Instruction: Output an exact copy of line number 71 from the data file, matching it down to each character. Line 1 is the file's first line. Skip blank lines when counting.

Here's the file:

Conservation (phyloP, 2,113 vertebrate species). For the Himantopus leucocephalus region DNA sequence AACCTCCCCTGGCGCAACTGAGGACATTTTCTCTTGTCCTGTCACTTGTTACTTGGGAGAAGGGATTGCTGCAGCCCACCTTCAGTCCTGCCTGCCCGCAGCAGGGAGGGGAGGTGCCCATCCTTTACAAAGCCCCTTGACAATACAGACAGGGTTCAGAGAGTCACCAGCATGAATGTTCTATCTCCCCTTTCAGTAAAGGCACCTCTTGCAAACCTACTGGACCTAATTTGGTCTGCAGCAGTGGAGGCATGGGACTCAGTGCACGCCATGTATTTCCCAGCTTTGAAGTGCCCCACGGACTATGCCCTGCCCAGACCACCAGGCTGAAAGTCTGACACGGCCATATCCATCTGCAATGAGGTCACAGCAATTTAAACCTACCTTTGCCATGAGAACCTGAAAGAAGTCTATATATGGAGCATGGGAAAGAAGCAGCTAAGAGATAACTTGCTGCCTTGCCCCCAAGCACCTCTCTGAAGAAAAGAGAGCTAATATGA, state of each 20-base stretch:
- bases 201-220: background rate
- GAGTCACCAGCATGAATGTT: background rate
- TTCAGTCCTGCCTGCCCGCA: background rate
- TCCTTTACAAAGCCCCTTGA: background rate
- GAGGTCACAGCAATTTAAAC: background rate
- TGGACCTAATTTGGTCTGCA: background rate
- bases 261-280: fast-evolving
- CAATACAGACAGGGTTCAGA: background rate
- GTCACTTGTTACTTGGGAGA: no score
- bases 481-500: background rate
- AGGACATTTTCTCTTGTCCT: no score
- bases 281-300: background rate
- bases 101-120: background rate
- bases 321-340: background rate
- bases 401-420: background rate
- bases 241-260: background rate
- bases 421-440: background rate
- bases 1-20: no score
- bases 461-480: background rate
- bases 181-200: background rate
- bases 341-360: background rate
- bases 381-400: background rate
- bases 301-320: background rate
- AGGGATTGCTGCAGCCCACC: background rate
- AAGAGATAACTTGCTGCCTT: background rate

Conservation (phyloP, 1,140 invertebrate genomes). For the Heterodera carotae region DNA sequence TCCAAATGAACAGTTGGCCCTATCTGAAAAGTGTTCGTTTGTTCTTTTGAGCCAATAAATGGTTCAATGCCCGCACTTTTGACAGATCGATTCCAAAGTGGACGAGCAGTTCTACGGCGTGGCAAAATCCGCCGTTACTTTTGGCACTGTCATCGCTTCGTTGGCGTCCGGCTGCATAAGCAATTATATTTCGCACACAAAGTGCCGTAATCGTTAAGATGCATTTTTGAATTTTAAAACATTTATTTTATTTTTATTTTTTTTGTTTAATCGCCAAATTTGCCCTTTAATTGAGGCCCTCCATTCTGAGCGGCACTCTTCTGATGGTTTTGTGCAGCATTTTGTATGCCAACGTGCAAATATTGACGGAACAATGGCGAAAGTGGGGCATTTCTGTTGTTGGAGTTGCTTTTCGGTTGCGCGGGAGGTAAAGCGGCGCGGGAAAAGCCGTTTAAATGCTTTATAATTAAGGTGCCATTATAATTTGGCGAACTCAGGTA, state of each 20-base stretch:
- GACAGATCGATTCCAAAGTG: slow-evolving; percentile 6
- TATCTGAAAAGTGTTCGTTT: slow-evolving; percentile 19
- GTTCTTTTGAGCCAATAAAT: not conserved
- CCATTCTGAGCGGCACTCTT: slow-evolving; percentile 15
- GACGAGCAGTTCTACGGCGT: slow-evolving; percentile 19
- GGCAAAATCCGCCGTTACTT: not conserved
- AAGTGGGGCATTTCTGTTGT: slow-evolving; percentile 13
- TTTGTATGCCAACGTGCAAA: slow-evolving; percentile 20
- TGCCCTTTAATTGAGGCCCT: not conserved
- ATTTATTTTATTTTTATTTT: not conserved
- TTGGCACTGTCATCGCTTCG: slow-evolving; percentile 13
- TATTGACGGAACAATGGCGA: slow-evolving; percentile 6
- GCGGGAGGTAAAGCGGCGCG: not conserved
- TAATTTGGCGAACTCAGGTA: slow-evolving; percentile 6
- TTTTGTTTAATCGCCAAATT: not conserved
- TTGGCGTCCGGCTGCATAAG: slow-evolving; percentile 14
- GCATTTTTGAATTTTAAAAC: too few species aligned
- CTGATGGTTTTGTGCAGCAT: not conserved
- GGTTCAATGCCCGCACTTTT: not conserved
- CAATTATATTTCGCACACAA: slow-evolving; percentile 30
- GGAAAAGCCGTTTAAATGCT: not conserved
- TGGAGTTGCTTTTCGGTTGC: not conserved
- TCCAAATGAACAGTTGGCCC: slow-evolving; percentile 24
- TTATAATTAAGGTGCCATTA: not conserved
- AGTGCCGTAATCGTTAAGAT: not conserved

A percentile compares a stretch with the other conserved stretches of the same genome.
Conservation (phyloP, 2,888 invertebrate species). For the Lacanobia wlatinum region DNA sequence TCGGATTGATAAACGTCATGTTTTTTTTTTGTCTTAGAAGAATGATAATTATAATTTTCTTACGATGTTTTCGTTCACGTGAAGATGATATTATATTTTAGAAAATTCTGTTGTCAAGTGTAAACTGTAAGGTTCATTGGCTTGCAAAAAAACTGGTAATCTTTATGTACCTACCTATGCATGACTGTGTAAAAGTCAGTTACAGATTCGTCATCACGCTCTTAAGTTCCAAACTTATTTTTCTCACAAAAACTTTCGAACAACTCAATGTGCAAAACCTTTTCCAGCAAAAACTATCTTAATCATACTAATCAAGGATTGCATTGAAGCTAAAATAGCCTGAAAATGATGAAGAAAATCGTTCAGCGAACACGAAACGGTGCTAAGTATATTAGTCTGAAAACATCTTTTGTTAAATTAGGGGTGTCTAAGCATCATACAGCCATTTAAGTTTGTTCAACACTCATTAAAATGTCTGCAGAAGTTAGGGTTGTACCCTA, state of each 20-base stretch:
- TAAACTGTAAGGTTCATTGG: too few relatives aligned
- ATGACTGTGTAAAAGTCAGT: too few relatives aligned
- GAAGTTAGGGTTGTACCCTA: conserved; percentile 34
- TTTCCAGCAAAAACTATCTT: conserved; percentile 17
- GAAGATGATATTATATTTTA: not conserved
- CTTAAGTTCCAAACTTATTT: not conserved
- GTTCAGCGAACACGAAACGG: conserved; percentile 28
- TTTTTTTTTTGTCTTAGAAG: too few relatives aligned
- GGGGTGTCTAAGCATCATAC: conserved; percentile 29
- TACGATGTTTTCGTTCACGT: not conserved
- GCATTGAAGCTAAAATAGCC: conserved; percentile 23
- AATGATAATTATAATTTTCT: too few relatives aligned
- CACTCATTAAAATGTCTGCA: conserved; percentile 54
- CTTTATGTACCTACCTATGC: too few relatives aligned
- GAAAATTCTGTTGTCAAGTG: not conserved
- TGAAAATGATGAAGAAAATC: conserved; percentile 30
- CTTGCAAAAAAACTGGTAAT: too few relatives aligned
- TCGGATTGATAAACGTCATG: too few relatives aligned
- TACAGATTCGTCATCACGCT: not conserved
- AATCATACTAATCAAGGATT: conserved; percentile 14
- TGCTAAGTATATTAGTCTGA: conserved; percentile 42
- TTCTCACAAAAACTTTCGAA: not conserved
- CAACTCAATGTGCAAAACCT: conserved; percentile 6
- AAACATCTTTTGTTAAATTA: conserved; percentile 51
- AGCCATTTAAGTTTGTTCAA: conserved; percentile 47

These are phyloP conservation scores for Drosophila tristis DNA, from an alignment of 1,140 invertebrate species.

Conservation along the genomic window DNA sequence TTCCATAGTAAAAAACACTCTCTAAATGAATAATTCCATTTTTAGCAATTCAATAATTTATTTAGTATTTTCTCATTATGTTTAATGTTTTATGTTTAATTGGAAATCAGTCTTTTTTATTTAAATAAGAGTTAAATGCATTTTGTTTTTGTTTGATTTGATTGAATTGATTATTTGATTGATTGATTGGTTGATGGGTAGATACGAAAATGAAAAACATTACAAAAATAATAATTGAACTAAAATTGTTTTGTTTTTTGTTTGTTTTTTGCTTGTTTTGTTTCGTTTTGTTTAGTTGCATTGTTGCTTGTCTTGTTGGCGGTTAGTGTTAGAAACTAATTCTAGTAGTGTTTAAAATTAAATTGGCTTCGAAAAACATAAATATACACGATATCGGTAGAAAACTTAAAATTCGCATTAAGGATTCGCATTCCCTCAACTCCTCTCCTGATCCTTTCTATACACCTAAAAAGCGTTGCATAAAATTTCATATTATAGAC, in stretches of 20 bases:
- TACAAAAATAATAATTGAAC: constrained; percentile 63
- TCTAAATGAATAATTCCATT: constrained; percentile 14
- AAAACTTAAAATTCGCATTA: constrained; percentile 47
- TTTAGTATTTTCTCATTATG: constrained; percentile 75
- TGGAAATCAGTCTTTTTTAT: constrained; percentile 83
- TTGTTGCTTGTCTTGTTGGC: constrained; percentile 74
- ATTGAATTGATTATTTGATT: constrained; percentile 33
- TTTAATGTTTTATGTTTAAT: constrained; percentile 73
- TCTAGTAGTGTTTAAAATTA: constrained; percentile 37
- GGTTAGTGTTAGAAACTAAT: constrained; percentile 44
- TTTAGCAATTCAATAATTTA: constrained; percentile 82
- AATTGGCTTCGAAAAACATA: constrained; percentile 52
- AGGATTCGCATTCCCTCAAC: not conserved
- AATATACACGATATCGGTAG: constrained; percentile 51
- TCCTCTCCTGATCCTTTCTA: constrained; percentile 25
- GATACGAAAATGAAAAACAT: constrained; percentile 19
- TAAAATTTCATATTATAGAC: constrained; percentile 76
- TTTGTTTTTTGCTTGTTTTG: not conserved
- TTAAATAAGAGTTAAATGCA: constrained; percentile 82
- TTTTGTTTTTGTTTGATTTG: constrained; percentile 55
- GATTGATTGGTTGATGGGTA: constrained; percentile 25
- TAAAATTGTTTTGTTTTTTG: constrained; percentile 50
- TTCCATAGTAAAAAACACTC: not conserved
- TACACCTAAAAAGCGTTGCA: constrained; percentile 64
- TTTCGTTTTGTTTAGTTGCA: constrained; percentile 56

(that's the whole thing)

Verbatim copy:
- CTTGCAAAAAAACTGGTAAT: too few relatives aligned